“When I talk to architects, for about 40 years, hard equaled good. Now you’re definitely seeing that go in the other direction, where fun equals good. These practices of narrower fairways, higher rough, not encouraging play from the proper tees, it’s no good. And how courses are maintained has positively changed. For decades, many golf courses watered only their greens and tees. But in the past quarter-century, we’ve gone to watering basically the whole course. You could argue it has taken some of the charm out of the game.
“A lot of innovations have made the game better, but there are some where you would say, ‘I’m not sure that’s really good for the game.’ Like the speed of greens. Today, people equate fast greens with good greens. But fast greens cost more to maintain. Fast greens are more susceptible to disease. Fast greens compromise some of the architectural integrity of great courses. Fast greens have absolutely caused more cases of the yips. And they’ve hurt pace of play. So there’s an innovation where we say, ‘OK, we’ve innovated with new grasses and new mowers, but has that really been innovation?’ It’s like over-seeding. It’s very expensive, and agronomically not good, and dormant Bermuda is a very good playing surface. I hope in the future we see a scenario where there is no over-seeding. Period. The notion that everything has to be perfectly maintained, it’s bad for the game, and bad for enjoyment.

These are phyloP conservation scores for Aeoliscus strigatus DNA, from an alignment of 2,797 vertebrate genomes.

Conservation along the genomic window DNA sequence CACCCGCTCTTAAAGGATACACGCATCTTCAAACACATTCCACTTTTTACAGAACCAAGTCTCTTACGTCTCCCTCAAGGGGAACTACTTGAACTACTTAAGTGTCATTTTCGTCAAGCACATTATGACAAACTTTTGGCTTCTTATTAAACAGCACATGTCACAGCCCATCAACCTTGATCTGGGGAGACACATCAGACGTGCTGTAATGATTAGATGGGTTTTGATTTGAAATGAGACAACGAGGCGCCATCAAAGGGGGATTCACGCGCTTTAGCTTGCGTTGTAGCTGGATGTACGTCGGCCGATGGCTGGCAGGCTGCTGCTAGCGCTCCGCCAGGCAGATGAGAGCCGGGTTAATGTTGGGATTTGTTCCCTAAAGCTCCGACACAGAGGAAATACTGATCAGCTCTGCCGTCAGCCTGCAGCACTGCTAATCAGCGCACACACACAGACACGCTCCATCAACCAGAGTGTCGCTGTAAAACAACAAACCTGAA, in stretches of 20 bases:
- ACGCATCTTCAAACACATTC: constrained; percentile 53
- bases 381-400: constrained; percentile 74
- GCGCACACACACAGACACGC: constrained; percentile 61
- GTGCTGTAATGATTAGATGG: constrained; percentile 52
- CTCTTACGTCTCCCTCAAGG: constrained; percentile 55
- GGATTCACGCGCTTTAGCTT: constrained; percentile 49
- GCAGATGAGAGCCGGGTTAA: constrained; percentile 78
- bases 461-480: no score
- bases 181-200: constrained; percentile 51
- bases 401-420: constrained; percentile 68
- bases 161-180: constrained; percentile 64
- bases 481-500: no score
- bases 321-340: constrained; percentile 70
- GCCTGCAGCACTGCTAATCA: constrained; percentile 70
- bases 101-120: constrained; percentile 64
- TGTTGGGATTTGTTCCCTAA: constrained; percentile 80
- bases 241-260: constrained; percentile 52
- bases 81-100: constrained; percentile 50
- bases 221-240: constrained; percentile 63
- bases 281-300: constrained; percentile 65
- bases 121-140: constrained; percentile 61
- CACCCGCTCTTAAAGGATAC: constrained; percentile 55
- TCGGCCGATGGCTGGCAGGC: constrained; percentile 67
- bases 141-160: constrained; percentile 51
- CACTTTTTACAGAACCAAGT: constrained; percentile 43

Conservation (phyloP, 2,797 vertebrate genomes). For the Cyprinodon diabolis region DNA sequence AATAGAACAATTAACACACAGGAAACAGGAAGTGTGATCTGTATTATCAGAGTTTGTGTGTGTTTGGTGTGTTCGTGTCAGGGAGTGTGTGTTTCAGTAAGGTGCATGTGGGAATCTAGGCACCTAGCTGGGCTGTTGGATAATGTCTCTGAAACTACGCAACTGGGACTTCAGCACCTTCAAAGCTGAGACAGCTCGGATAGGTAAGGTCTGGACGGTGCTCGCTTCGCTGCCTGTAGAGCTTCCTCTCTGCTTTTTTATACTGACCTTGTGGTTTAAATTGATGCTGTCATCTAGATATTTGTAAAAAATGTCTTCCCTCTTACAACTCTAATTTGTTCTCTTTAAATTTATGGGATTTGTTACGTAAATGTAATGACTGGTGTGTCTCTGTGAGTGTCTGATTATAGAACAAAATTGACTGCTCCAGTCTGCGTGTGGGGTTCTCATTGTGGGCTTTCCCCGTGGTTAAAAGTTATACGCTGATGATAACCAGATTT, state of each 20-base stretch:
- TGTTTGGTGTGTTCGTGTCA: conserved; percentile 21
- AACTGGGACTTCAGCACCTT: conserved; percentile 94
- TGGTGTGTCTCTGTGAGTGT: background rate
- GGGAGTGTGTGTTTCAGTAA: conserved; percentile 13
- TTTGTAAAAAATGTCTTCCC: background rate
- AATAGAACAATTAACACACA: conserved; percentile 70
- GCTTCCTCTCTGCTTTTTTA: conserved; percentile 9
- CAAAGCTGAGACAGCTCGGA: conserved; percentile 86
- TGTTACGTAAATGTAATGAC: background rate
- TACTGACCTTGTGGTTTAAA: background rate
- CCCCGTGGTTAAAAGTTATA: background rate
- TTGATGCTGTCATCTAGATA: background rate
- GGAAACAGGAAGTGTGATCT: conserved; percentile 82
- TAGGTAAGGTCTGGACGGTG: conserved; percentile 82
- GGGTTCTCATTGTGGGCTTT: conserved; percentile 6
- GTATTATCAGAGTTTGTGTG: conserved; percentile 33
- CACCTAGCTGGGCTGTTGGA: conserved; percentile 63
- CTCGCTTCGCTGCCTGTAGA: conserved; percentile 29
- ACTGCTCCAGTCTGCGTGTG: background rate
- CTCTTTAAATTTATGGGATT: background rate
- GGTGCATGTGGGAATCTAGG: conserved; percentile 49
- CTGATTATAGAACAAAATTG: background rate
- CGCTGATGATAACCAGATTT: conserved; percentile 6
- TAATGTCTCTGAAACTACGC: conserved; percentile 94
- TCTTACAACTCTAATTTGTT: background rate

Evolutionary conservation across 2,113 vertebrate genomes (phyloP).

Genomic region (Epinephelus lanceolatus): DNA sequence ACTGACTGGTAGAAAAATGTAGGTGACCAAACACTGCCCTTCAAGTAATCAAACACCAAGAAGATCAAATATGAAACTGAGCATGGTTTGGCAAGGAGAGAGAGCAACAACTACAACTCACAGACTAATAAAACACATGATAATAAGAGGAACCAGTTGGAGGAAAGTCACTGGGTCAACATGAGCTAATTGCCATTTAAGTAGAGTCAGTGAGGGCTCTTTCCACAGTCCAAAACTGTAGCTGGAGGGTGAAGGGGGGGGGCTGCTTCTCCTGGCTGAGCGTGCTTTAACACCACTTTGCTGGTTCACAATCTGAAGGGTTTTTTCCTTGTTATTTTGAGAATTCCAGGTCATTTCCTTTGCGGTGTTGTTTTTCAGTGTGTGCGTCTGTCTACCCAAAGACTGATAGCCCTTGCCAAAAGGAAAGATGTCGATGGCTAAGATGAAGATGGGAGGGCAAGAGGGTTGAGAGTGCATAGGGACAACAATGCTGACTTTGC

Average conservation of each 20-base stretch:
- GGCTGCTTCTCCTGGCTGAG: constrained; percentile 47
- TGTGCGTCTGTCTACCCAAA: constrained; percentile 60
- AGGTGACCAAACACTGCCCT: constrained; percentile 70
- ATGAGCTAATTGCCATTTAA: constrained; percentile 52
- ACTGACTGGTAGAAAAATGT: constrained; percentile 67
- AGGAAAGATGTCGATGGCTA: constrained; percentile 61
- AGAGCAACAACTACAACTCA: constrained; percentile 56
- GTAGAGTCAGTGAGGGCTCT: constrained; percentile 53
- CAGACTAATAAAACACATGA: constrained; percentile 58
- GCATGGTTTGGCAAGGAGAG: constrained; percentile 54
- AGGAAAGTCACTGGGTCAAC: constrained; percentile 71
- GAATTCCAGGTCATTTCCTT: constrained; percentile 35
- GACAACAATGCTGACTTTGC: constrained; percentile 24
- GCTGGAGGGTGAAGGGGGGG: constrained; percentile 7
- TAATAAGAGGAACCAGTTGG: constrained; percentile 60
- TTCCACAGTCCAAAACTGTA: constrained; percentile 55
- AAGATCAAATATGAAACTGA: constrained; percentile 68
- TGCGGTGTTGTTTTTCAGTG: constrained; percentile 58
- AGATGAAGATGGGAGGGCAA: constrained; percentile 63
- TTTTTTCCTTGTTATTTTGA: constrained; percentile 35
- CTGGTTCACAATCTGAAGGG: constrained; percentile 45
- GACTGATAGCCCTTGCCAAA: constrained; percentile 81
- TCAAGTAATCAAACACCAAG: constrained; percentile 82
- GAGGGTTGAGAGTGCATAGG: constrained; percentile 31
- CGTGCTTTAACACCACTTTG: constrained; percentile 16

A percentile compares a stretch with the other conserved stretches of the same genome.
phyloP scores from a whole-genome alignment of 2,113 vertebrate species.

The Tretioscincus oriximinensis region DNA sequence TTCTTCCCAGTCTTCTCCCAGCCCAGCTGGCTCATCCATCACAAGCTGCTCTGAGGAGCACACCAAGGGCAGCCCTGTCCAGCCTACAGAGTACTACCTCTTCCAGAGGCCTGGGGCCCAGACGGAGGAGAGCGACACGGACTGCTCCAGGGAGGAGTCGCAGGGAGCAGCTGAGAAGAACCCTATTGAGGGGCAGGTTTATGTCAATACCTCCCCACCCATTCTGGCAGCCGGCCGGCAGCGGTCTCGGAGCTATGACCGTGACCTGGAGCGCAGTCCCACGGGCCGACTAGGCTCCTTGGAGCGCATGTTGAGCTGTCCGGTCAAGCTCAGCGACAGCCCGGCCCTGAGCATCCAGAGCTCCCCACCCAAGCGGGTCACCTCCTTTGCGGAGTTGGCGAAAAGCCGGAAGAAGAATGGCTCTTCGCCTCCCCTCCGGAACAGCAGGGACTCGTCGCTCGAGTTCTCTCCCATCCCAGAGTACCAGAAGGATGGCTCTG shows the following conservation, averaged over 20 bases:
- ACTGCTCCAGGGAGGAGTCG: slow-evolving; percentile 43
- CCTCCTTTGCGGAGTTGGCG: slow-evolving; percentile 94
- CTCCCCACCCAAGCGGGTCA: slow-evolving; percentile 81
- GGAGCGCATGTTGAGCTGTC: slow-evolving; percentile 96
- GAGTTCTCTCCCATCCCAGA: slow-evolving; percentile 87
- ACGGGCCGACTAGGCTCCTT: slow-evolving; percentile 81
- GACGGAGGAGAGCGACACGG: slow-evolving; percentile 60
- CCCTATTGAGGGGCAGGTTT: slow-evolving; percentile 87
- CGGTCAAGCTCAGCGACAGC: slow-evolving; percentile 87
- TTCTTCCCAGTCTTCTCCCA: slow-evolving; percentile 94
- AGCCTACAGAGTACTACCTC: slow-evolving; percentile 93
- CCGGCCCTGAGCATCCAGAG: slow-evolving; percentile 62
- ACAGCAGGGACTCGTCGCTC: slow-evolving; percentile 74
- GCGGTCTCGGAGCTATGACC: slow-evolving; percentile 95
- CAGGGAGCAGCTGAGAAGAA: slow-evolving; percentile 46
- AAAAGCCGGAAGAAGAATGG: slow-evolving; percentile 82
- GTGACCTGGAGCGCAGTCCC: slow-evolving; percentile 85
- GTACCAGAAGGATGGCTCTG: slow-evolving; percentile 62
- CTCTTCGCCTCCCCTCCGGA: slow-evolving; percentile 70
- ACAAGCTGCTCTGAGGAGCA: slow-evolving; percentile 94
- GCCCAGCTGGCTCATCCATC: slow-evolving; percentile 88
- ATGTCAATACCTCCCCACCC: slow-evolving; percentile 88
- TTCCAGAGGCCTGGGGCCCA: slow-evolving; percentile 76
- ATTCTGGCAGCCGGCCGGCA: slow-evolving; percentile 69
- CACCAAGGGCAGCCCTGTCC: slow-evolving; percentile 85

“When I came onboard at the U.S. Open, fairways were cut at half an inch. Then it got to a quarter of an inch. Let me tell you, it’s night and day. When the ball is right against the ground, the average golfer can’t trap the ball the way a really good player can. The fairways at Merion were cut to a quarter-inch at the 2005 U.S. Amateur, and the ball would barely stay on the fairway because of the slopes. So, for the 2013 U.S. Open there, we went back to half-inch fairways, which I thought was pretty radical. The fairways actually started to look a little shaggy, and I was afraid the pros were going to complain about flyers. But we didn’t get one complaint from one pro. And the members and their guests were like, ‘This is wonderful—now I can get under the ball.’
“Growing up, we didn’t hear about people skulling chip shots. Now you hear about the chip yips. So we’ve been trying to message, ‘Keep your fairways drier, but longer.’ It’s good, because for the average player, their ball hits and gets a little bit more distance. For the good player, it actually becomes more strategic, because you have to worry about what your ball is going to do after it lands, where is it going to bounce and roll to if it’s drier. The average player can bounce balls into greens.